Join Date: Feb 2016
Location: Melbourne, Australia. A haven of a country! But my heart is where my earliest years were spent in California and Canada as well...
Seriously though. It's just so beautiful and walking is my favourite thing in the world. Even as a little kid. How do you limit that?!
But even when I eat heaps and heaps and compensate for it, it doesn't help my aching ankles etc. And extra weight would.
Does it have to be two hours a day of walking? You could still enjoy the beautiful outdoors in half an hour. And wear more supportive shoes or shoe inserts.
I had to put on a lot of weight too, and I have a medical condition (very low bone density and osteoporosis) that means it is imperative that I put on that weight. I have gained a good bit to a low normal range but could still gain more and be healthier (for me it's a psychological battle, not due to any diet restrictions). I know it is hard. What has helped me (especially when I was more motivated to put on weight) was eating a lot of small meals throughout the day so I didn't always feel so full and my body could digest food better.
I didn't have to avoid gluten, but there are quite a few gluten free vegan foods that can help with weight gain. Remember now, a lot of vegans preach low fat high carb, but when you NEED to put on a lot of weight, some fat is very helpful in that regard. Otherwise be prepared to eat enormous amounts of food.
Peanut butter, almond butter, sunflower butter were all my best friends lol. And tahini to make hummus. Even whole almonds are great to snack on. And cashews are great for making your own "cream cheese" or "alfredo sauce" if you have access to a good blender or food processor.
Avocado is great for pesto over your gluten free pasta, or in a salad.
I used coconut milk (full fat canned) for baking and for curries (think tofu or black beans, rice, broccoli, sweet potato, curry powder, coconut milk, garlic cloves).
Eat lots of beans (making them into a dip makes them more nutrient dense per serving and you can get in more before getting full...for example, 1/4 cup of hummus is about the same calories as 1/2 a cup of chickpeas).
Eat some dried fruits. Medjool dates are like dessert! and one fig is about 40 calories. A serving of three of them are LOADED with calcium. I can eat about six of them and be satisfied lol, with a glass of plant milk.
Buy the full fat plant milks. Hemp milk, almond milk, rice milk, and soy milks all have full fat versions and a fair amount of calories.
Add some blackstrap molasses or fruit compote to hot cereals (some gluten free grains that make great hot cereal are millet, quinoa, brown rice, buckwheat groats). And throw in some nuts/seeds. You can also soak raw buckwheat groats or oat groats (if you can tolerate those) overnight and eat them as a cold cereal with fruit and nuts and plant milk.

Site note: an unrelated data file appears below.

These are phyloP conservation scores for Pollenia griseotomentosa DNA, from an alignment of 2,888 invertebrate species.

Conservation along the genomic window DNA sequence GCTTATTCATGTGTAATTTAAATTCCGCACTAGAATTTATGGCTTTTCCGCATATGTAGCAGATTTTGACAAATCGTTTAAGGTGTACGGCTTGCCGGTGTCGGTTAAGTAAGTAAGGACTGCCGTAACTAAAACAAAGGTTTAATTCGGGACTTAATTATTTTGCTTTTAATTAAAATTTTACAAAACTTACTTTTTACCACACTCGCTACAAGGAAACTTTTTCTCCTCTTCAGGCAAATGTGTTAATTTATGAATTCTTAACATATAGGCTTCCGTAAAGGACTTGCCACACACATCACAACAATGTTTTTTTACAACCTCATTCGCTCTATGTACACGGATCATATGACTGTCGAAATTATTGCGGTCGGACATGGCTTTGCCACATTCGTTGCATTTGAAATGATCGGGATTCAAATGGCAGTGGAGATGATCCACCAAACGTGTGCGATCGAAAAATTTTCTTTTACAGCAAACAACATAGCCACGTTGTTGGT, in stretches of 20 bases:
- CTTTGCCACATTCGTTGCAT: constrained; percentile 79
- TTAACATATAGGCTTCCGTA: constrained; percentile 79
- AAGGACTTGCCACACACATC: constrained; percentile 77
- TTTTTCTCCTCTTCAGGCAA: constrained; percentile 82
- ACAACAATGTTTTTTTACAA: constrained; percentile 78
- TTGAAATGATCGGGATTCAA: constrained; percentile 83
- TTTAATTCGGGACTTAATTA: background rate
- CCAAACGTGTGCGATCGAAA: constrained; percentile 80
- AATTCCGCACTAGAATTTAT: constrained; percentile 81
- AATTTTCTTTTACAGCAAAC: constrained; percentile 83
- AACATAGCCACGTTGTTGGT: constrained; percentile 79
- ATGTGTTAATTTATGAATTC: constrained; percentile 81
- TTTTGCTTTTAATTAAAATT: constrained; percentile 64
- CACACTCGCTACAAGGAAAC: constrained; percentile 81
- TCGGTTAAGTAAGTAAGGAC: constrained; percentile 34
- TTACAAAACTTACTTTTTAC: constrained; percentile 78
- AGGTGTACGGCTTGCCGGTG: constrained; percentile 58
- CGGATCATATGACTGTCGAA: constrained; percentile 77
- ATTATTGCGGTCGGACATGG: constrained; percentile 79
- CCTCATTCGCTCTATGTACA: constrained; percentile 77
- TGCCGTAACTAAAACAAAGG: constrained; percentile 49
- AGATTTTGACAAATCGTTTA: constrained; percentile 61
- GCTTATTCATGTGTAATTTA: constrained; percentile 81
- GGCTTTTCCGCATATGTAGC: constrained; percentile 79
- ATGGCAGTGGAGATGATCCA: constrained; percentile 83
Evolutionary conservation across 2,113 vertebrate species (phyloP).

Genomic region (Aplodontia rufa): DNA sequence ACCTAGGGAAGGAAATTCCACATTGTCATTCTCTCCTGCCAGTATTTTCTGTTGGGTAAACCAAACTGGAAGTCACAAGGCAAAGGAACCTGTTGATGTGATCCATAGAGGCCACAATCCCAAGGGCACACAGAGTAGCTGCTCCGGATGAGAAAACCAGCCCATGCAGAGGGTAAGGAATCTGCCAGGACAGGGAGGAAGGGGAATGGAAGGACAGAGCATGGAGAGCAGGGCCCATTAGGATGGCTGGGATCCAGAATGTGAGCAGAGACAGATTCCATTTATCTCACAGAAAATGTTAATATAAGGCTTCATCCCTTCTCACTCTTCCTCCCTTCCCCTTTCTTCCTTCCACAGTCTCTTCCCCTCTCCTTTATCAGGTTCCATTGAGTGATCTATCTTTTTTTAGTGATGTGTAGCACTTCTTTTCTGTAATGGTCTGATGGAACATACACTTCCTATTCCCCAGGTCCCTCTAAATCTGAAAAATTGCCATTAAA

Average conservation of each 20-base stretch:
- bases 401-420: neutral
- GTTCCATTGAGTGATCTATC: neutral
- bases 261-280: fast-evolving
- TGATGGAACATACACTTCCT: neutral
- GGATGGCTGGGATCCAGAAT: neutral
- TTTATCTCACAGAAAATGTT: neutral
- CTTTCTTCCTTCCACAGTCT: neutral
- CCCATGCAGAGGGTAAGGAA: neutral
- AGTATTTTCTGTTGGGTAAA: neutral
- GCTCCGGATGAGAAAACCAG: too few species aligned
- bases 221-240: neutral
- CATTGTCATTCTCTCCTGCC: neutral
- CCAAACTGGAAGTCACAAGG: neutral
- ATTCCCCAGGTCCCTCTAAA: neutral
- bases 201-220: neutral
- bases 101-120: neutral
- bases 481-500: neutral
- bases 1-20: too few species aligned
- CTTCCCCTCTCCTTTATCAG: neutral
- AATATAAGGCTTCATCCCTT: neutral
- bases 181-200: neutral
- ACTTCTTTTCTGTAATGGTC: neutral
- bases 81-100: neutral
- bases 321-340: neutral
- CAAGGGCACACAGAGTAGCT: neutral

In fact, MOST of the more calorific vegan foods are gluten free, save white or whole wheat flour products.
I also utilized protein powders from time to time to help with weight gain. And not going to lie, I also binged a fair amount because I had restricted my food intake hard for a long period as well as exercising and my body was literally starving and weight was very low (which in turn messes up chemical hormones that control appetite such as leptin, insulin, etc). You'd be amazed at how much I had to put away to gain weight though, and I am a 43 year old post surgically menopausal woman with hypothyroidism (I was 40-41 at that time).
I love this energy bar formula (which can easily be gluten free):
Personally, I could not give up exercise as it was a double edge sword for me. On the one hand I used it for controlling my body and weight, however, I also loved and still love exercise as a form of release, coping with stress, expressing myself, and generally feeling more energetic. In order to gain weight, I had to shift from a lot of cardio to far less of that and more strength training. I had to stop exercising at times when I was injured (I strained myself a LOT and had muscle and bone injuries from over exercising, undereating, and being underweight). And the strength training had to wait until I was a safer weight. I used to do cardio several hours per day and cut down to a half hour to make gaining weight easier. Of course it was not THAT hard for me to put on weight as an older adult in surgical menopause, but cutting back on the exercise really helped.
From what I understand, sore feet are a sign of low vitamin D. I hope you are working with some sort of doctor for your celiac disease as it can cause so many absorption/nutrient deficiencies. I work as a medical coder and see a lot of cases of celiacs needing B12 shots, iron infusions, and other supplements given directly into the blood via shots because they can not absorb vitamins through food. It is a terrible disease that can cause so many problems, including osteoporosis.
Please do cut back on the walking!